Blunkett refuses to speak of a crisis

2nd March 2001 at 00:00
The Education Secretary refuses to use the word "crisis" but teacher shortages in England and Wales have more than doubled since last September. A survey by The TES and the Secondary Heads' Association suggests nearly 10,000 permanent jobs were unfilled in secondary schools last month.

Supply agencies admitted they are unable to fill at least 20,000 temporary vacancies a week, and headteachers have warned of increasing numbers of exclusions as behaviour deteriorated among upils.

David Blunkett admitted that the situation was serious but added: "The word crisis is the kind of word you use when you have foot-and-mouth disease destroying an industry. It is not a word you use when you want to resolve a problem by recruiting or bringing back more professionals."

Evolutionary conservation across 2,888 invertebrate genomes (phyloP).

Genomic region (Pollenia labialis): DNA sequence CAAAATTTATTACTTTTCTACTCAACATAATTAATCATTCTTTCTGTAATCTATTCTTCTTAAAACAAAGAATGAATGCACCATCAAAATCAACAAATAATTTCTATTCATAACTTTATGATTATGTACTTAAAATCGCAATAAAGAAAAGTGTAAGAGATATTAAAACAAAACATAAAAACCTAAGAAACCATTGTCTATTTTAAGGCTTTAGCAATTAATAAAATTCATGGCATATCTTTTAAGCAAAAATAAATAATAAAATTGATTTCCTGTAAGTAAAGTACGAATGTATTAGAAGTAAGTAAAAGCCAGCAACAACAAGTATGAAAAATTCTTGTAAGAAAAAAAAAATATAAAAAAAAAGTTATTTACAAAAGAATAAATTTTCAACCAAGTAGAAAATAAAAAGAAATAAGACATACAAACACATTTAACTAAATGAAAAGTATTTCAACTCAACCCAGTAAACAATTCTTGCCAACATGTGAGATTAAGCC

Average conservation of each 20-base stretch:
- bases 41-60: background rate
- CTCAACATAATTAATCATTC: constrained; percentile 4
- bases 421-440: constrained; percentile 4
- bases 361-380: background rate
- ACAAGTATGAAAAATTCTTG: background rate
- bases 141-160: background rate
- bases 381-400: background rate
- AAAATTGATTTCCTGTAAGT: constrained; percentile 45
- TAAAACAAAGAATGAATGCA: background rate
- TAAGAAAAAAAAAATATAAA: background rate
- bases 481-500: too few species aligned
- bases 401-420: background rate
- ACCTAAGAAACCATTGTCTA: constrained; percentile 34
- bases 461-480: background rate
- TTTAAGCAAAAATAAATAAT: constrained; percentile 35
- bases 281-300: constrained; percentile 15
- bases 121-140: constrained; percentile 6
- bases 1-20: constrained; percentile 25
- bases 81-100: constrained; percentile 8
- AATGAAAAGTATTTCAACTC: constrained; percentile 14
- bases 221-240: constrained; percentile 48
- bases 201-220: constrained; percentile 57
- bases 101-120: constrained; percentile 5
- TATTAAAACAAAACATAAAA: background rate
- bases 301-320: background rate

A junior school in Mr Blunkett's Sheffield constituency has sent pupils home for lack of staff, sparking a frantic search by his departmental officials for supply staff.

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